The Cultureless

I don't really consider myself Canadian.

Of course, that's kind of a lie. It does say "Canada" on my passport, so there's that. If you ask me about my nationality, I'll say I'm Canadian. If you mistake me for an American, I'll politely correct you. I mean, everybody's got to be from somewhere, right? And I'm from Canada. So I guess that makes me Canadian.

But I don't feel "Canadian" in the same way that many people feel, say, French or British or Indian (or even, dare I say it, Quebecois). My place of birth doesn't form a big part of my personal identity. The nationality of my parents takes up even less head space - I don't consider myself Italian, for example, despite the fact that my mother was born in Sicily. I've never felt a strong desire to go "back to my roots". It rarely occurs to me to care very much, beyond a fondness for lasagna and rapini.

In all seriousness, national pride just isn't really my thing. It's not a big part of my life. I always feel vaguely silly when the Olympics roll around.

George Carlin has this routine where he talks about ethnic pride:

I'm fully Irish, and when I was a kid I would go to the St Patrick's Day parade and they sold a button that said "Proud to be Irish", but I knew that on Columbus day they sold the same button only it said "Proud to be Italian", then came Black Pride, and Puerto Rican Pride. And I could never understand national or ethnic pride, because to me Pride should be reserved for something you achieve on your own.

Being Irish isn't a skill. It's a fucking genetic accident.

You wouldn't be proud to be 5'11". You wouldn't be proud to have a pre-disposition for colon cancer.

Hey, if you're happy with it, that's fine. Put that on your car. Happy to be an American. Be happy, don't be proud.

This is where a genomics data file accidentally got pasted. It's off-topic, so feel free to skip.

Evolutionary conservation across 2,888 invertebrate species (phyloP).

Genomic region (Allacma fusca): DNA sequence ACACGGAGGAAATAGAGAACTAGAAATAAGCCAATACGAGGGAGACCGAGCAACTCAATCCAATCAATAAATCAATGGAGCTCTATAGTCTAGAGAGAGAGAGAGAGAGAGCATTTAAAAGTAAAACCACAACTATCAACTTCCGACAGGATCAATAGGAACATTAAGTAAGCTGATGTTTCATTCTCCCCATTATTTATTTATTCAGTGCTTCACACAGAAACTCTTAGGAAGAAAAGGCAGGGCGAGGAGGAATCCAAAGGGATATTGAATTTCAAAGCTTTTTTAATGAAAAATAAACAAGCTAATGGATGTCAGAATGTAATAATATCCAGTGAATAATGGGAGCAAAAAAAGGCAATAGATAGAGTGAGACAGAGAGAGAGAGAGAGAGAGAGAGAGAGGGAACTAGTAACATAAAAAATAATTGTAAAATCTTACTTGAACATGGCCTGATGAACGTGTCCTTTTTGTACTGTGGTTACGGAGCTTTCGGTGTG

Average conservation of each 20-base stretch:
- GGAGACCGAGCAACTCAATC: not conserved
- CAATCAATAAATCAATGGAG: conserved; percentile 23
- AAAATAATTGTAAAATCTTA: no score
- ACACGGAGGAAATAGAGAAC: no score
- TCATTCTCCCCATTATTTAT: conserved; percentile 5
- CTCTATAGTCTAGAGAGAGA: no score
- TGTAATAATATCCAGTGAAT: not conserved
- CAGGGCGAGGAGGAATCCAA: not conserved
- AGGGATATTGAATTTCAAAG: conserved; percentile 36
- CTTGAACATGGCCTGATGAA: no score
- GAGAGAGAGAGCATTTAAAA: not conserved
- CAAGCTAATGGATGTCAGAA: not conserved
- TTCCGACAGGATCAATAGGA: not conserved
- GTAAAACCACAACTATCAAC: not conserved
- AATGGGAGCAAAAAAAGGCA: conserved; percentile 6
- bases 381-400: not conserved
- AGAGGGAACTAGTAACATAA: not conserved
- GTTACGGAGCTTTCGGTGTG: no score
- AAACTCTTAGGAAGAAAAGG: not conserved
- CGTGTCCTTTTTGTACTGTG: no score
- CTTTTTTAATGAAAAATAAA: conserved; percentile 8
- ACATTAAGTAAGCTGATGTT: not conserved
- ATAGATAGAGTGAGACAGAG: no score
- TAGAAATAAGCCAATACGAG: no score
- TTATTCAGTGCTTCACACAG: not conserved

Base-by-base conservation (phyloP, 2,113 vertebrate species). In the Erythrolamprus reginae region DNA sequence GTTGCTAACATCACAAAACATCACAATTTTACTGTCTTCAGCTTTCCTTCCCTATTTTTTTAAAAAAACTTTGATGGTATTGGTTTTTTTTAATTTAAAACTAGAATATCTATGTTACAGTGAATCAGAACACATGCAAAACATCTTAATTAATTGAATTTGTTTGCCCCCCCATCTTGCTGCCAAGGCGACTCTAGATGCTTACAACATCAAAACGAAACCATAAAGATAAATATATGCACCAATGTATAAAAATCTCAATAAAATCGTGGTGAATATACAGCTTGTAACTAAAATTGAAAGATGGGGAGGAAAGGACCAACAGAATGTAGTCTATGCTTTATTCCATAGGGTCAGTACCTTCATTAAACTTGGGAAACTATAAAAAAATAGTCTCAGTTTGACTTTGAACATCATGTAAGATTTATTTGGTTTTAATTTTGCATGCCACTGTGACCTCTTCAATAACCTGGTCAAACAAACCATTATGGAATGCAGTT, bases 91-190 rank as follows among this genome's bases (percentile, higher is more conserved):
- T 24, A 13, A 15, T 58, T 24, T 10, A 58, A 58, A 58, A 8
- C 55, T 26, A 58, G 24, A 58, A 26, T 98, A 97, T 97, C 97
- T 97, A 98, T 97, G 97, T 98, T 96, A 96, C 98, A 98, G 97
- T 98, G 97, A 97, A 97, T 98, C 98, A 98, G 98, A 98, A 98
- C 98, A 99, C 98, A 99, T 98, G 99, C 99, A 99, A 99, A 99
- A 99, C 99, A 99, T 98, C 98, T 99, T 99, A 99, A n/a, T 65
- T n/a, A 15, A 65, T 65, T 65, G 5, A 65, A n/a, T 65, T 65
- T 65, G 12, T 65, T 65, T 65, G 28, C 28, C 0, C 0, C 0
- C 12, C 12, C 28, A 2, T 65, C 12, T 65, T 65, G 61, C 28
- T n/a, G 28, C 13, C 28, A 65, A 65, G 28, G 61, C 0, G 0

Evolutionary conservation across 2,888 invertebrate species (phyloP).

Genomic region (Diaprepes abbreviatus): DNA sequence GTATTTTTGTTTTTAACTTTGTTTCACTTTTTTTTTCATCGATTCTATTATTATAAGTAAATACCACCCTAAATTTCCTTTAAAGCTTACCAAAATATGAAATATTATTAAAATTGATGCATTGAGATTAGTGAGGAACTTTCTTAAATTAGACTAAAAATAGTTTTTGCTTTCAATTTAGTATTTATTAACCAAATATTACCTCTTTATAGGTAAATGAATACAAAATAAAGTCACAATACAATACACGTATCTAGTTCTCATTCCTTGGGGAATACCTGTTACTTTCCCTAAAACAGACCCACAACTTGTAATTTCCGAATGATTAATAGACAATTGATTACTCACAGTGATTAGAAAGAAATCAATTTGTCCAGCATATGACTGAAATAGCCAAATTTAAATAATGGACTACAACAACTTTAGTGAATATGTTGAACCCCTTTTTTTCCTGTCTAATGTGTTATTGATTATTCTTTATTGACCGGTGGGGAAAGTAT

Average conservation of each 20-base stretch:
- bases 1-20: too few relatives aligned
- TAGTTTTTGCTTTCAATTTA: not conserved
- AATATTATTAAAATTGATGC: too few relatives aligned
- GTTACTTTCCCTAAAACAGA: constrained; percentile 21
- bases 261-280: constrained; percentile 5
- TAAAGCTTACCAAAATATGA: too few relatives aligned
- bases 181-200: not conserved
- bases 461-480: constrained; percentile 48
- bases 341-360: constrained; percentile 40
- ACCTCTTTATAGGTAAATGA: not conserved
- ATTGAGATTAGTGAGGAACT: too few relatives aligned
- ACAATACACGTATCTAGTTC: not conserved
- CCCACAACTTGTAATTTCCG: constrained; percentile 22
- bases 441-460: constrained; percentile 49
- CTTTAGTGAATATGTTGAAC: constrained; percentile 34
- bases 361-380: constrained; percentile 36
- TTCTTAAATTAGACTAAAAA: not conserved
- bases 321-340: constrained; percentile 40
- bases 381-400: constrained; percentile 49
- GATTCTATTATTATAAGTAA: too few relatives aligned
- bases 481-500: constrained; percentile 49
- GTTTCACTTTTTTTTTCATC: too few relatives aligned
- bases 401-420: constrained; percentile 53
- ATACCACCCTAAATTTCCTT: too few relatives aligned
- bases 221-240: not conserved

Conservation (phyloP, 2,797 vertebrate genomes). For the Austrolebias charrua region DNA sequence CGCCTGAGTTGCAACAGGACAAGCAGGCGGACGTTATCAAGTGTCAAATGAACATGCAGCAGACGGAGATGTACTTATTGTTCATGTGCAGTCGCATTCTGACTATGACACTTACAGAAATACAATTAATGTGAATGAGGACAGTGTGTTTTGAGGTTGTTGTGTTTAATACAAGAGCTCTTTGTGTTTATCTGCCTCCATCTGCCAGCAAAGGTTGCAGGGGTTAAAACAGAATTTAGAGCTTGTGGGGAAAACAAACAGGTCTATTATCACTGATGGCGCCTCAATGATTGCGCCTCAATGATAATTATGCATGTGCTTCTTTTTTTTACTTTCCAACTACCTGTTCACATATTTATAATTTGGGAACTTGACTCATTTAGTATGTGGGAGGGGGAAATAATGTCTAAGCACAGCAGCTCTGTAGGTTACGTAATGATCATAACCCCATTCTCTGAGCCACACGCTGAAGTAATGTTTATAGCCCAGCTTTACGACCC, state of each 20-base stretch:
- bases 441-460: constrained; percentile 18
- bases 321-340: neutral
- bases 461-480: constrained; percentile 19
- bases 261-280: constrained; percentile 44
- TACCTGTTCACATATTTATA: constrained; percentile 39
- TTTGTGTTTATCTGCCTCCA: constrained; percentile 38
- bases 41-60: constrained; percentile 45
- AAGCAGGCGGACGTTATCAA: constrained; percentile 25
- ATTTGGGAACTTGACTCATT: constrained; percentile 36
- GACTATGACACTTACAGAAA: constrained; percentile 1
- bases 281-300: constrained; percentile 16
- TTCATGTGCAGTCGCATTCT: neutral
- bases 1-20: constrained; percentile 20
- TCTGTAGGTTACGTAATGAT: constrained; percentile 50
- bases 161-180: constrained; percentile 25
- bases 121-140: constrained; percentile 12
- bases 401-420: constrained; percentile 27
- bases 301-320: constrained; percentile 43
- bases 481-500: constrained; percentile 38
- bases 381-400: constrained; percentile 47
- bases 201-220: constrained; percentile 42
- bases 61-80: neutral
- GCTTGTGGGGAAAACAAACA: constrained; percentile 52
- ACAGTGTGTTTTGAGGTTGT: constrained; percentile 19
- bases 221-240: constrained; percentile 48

I think he nailed it. I couldn't have said it any better.

Of course, this is all is complicated by the fact that Canadian culture is, if not exactly non-existent, at least very muted. Oh, various pockets of stuff certainly exist. There's a Maritime culture out east, a vaguely hippie culture out west, and French culture in Quebec. And we've imported more cultures than I can count - most of them seem to end up in Toronto, Vancouver and Montreal. But unifying features? You'd have to look very hard. The regionalism and the multiculturalism is strong up here.

So maybe it isn't so much that Canada doesn't have a strong culture, it's that we have many.

It's very possible that my lack of preoccupation with my roots stems from Canada's explicit policy of multiculturalism - one of the first countries in the world to adopt it as such. Or maybe I'm like this because I spent a lot of my formative years in Toronto. Toronto's a place where literally half the population consists of people who were born in a different country, where the term "visible minority" will soon be a misnomer and where Caucasians are just another ethic group. Growing in a place like that influences your perspectives on culture and race.

I do know that, for whatever reason, a unified, strong Canadian culture, if such a thing exists, is hard to find. Maybe it's because of the multiculturalism, or maybe I'm reversing cause and effect, but there it is. To be perfectly honest, though, whatever the reason, I like it that way.

No, we have something much, much better than a strong national culture. We have a cultural vacuum and, since nature abhors a vacuum, it gets filled with every other culture in the world. Lacking a strong culture of our own, we've adopted everyone else's. They're all here, free for the taking and, all joking aside, it's beautiful.

In a nutshell, being Canadian means that I get to define who I am, in a way that goes deeper than if I were from a more homogeneous country like Japan or Italy. Being exposed to a multitude of cultures, without being brought up in any particular one, means that I get to pick and choose the bits that I like from each, like so much Lego. This is what Canada gives me, and I'm grateful. To take a cue from George Carlin, I'm happy to be a Canadian, if not exactly proud.

Some will say that I lack a sense of identity. This isn't true. I have what I consider to be a rather strong sense of identity. I have a good sense of what my strengths and weaknesses are, of what and who I like and don't like. It's just that this sense of identity doesn't revolve around something as random as where I was born or - even more absurd - where my parents were born.

Don't you think personal identity should be much, much more than that?